The Assad regime has been in peril since the beginning of the Syrian revolution.
Cities, towns and entire governorates have been free of its authority for more than half a decade. It has lost control of great tracts of the country. And many people in areas no longer within its compass would do everything they could to avoid being ruled over by the regime ever again. They would fight back. Their recapture may be impossible, or at the very least inordinately costly.
The Assad government, despite its stated aspiration to re-conquer the rest of the country, has no real chance of doing so. It lacks the manpower, the internal organisation, and cannot muster enough support among the Syrian population, either within the country or abroad.
It cannot win. All it has to do, however, is to survive, to cling on to a toehold with the help of its allies. This would allow it to be bestowed with a new recognition by an international community focused only on fighting the Islamic State group and happy to ignore Assad’s barbarity.
This development has not been inevitable. It is still not impossible to reverse. And it must be acknowledged that allowing things to get to this stage has been an act of immorality and a marked abdication of duty by the wider world.
The regime has directly caused the deaths of hundreds of thousands and the expulsion of millions. It is responsible for the use of chemical weapons and the committing of many individual war crimes. It has depopulated entire neighbourhoods and whole cities.
But punishment looks far off – and justice further still.
With Donald Trump in the White House, the United States edges closer each day to supporting Assad in Syria officially. Trump’s professed desire to get closer to Russia has a lot to do with this. He expressed his opposition to the idea of removing Assad even before entering public office.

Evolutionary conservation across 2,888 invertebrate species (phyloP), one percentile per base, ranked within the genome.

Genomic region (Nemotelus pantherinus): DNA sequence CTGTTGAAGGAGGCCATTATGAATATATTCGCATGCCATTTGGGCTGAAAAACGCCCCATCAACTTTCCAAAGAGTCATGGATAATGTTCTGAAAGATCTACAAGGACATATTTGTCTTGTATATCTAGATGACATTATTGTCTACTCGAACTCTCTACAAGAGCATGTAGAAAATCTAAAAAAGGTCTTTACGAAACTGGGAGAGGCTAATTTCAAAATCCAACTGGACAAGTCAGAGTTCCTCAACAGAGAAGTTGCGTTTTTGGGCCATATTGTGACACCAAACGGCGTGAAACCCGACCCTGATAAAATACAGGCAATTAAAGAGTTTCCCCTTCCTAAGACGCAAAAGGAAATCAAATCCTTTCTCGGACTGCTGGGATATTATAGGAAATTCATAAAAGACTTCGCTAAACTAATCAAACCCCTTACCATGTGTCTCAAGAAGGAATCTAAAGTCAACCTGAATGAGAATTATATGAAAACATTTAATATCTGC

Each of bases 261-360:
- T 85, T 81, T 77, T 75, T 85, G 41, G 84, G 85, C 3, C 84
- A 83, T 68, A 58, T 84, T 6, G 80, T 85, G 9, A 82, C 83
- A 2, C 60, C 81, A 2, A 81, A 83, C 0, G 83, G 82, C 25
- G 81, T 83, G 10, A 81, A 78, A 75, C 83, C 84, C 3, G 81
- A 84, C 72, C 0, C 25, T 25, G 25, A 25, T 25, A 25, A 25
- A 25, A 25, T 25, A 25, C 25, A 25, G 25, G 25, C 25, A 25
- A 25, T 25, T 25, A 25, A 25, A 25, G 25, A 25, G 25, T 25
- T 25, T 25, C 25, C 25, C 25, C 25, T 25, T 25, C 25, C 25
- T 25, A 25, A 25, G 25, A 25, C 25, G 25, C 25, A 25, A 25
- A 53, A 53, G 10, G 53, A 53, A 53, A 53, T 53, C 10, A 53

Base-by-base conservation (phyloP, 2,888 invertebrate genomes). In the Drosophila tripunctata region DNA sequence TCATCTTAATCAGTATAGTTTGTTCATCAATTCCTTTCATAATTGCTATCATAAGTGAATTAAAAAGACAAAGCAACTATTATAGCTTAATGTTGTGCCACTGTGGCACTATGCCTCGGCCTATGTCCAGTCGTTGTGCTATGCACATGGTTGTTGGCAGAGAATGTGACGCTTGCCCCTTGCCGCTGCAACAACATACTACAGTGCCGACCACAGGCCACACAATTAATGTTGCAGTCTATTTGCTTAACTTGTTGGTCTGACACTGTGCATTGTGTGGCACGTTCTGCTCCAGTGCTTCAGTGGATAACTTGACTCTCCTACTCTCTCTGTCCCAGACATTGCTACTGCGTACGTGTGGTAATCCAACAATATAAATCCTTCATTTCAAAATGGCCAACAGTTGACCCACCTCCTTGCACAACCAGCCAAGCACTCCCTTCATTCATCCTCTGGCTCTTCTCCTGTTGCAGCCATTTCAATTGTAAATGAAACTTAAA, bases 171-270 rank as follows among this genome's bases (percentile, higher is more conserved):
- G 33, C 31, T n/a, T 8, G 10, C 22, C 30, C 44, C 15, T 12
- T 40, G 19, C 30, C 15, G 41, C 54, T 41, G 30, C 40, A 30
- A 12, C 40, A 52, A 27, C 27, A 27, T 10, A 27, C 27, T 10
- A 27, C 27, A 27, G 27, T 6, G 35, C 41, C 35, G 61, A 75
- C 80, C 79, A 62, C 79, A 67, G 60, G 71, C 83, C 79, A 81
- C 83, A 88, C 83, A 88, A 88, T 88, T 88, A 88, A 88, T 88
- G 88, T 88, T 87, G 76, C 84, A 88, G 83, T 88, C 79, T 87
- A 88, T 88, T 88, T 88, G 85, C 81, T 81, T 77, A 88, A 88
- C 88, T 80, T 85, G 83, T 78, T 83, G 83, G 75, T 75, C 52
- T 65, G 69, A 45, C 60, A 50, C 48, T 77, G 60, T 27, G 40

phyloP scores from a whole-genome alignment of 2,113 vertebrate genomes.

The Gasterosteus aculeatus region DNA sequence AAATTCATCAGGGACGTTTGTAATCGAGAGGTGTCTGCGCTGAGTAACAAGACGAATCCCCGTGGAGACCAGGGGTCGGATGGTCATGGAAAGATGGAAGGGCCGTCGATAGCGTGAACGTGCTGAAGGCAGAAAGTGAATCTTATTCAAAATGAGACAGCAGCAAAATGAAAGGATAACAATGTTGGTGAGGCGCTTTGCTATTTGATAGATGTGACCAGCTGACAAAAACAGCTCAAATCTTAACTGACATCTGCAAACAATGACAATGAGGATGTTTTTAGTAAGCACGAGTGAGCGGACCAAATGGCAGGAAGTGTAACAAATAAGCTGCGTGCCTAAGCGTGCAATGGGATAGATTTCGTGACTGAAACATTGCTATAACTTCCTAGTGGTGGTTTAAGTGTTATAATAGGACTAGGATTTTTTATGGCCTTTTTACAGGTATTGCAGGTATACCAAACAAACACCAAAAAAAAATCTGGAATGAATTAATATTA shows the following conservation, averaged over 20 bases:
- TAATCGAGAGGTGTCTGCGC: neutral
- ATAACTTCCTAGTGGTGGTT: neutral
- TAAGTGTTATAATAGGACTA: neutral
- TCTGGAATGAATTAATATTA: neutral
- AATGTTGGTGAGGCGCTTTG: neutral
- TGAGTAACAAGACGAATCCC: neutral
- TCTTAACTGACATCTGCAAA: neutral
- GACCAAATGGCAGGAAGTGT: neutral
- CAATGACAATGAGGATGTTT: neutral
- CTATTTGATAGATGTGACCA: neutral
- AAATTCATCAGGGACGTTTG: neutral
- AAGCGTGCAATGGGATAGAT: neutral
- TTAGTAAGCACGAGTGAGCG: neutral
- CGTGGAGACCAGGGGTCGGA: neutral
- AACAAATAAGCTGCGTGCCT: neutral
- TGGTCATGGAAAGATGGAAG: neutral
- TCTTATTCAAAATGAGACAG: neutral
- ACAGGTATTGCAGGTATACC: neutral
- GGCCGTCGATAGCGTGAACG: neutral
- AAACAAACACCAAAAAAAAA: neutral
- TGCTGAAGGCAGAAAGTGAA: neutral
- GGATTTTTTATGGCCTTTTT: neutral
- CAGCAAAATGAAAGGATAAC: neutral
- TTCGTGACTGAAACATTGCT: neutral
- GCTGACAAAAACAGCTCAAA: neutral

It is difficult to imagine his personal views having changed, or of his administration diverging significantly from them.
If the United States actively takes the side of Assad and names him and Russia as ‘coalition partners’ in Syria, it will be Trump’s doing.
Tacit support of the regime goes back further. The Obama administration vetoed the only serious chance it offered to oust Assad. It failed to punish those chemical war crimes which shocked the world and which occurred under Obama’s watch.
This month, the Twitter account of Operation Inherent Resolve described destroying an IS vehicle near Palmyra – a regime battlefield where no official American allies were present – as something which ‘supported partner forces’.
Though a spokesman later clarified the statement – and the tweet was deleted – it was close to the truth.
Assad and his Russian allies are inching closer to attaining the status of partner forces, possibly even becoming officially included within the international coalition. The new leader of the United States lacks what little opposition his predecessor had to the regime’s continued existence.
At the same time, other nations are increasingly voicing the opinion that deposing Assad should no longer be the main objective in Syria.